In the first nine months of 2015, RWE lost 200,000 customers and is now selling electricity to a total of 5.4 million customers. According to RWE, it will take at least until 2017 for the group to make profits again in Great Britain. For 2015, the losses are estimated at a mid-double-digit million amount. RWE assumes that the problem could be resolved until the end of 2016. In Spain, funding for solar projects in which RWE had invested was retrospectively reduced. RWE also wanted to get into the Nabucco pipeline business. However, the planning was discontinued in 2013. In 2015, RWE reached an out-of-court settlement with Arab gas companies to pay a three-digit million sum due to a disputed breach of a confidentiality agreement.
Market position in Germany
RWE is one of the world's largest electricity and gas suppliers. In Germany, according to its own statements, in 2013 the company was in first place in terms of sales figures in the electricity market and third in the gas market. In 1999, the Federal Cartel Office feared a non-competitive duopoly in the electricity market when RWE and VEW merged , because Veba and Viag applied for a merger to form E.ON at the same time . The two mergers were approved in 2000 with far-reaching conditions. In 2003, the Federal Cartel Office determined in a prohibition order, which was confirmed by the Federal Court of Justice in 2008 , that E.ON and RWE form a " dominant duopoly" . In its 2011 sector investigation report, the Cartel Office assumes, based on data from 2007/08 and assuming no fundamental changes until 2010, that “several providers ( RWE, E.ON, Vattenfall and possibly also EnBW ) individually feature. a dominant position " the monopolies Commission was in its special report in 2013 that the individual market power no longer exists in the current market conditions.
In 2006, RWE received a warning from the German Federal Cartel Office for claiming free CO 2 certificates from its industrial customers as costs.
In March 2013, the Federal Cartel Office initiated proceedings against seven supply companies, including RWE Energiedienstleistungen, Dortmund (formerly: ExxonMobil / Favorit Fernwärme) on suspicion of excessive district heating prices. The investigations concentrated on around 30 different heat supply areas, spread across almost all federal states.
End customer business with electricity and gas
RWE offers its private customers electricity and gas through various sales companies, holdings and under various brand names.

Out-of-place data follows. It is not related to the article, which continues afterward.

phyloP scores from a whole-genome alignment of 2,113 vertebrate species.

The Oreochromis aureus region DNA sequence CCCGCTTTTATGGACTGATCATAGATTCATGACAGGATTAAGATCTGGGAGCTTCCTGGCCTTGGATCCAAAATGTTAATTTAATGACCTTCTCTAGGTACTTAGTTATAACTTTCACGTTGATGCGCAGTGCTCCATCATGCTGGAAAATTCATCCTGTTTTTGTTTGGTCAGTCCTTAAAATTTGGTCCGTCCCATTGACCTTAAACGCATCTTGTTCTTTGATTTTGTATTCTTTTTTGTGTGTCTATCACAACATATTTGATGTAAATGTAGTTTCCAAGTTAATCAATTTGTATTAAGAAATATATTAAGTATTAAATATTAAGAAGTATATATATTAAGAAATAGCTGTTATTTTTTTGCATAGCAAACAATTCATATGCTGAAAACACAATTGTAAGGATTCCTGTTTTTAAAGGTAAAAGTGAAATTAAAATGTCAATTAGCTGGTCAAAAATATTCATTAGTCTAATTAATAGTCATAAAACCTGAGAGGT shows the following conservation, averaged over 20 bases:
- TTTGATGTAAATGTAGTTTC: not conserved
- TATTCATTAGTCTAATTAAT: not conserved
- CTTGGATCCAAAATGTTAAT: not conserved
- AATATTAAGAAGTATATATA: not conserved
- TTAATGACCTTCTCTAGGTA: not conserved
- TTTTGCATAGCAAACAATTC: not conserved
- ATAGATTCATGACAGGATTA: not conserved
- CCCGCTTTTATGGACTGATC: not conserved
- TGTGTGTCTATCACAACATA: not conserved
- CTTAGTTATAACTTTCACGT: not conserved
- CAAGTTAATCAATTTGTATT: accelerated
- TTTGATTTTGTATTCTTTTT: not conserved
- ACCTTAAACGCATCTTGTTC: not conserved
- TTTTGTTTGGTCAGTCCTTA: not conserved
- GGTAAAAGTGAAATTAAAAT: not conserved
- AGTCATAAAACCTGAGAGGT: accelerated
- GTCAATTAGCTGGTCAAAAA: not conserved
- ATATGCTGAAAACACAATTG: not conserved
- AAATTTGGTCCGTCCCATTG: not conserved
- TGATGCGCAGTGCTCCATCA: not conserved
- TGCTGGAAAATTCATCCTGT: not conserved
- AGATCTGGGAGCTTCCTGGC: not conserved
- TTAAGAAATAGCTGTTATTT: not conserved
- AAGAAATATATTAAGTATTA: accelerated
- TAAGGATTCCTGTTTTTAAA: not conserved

According to the company, around four million customers purchase electricity (and gas) directly from RWE Vertrieb AG . RWE also sells electricity and gas under the eprimo brand . The eprimo GmbH is a 100 percent subsidiary of RWE Vertrieb AG .
The sale of electricity via door-to-door sales is criticized by competitors and consumer advocates. RWE also uses this sales channel. In some cases, the customer recruiters engaged by RWE used unfair means to persuade potential customers to switch electricity providers when they visit their homes . The municipal utilities of Bochum , Emmerich and Wuppertal put through an injunction in court that RWE must refrain from making false claims in door-to-door sales. In 2013, legal proceedings against RWE failed in Aachen and Menden.
- Selected acquisitions (from 2000)
- 2000 - United Electricity Works Westphalia (VEW)
- 2001 - Thames Water , UK
- 2002 - RWE Transgas , Czech Republic
- 2002 - Innogy Holdings , UK
- 2003 - American Water Works Company , USA
- 2009 - Favorit company management company (German local and district heating business of ExxonMobil)
- 2009 - Essent , Netherlands
- Selected divestments (from 2000)
- 2002 - RWE Dea downstream business (petrol stations)
- 2003 - Consol Energy (hard coal), USA
- 2004 - Hochtief (construction)
- 2004 - Heidelberger Druckmaschinen
- 2010 - Thyssengas
- 2011 - Amprion (74.9%)
- 2012 - VSE (19%)
- 2012 - Berliner Wasserbetriebe (24.95%)
- 2012 - Koblenz electricity company and transport company (57.5%)
- 2014 - RWE DEA upstream business
- 2019 - Innogy sold to E.ON
Critics accused RWE of sticking to conventional energies, particularly coal, and of not promoting renewable energies sufficiently. The share of renewable energies in the electricity mix at RWE in 2009 was below average compared to other electricity suppliers.
RWE is itself the largest user of lignite in Germany: the company mines coal in the Rhenish lignite district, particularly in the Garzweiler , Hambach and Inden opencast mines . RWE is criticized for being responsible for the lowering of the groundwater and for mining damage . Furthermore, the destruction of localities and nature by the excavation was criticized. Examples are the end-of-terrain campaign in 2015 , the demolition of the almost 1000-year-old village of Immerath initiated in January 2018 and the conflict over the evacuation of the Hambach Forest in 2018 .
- List of power plants in Germany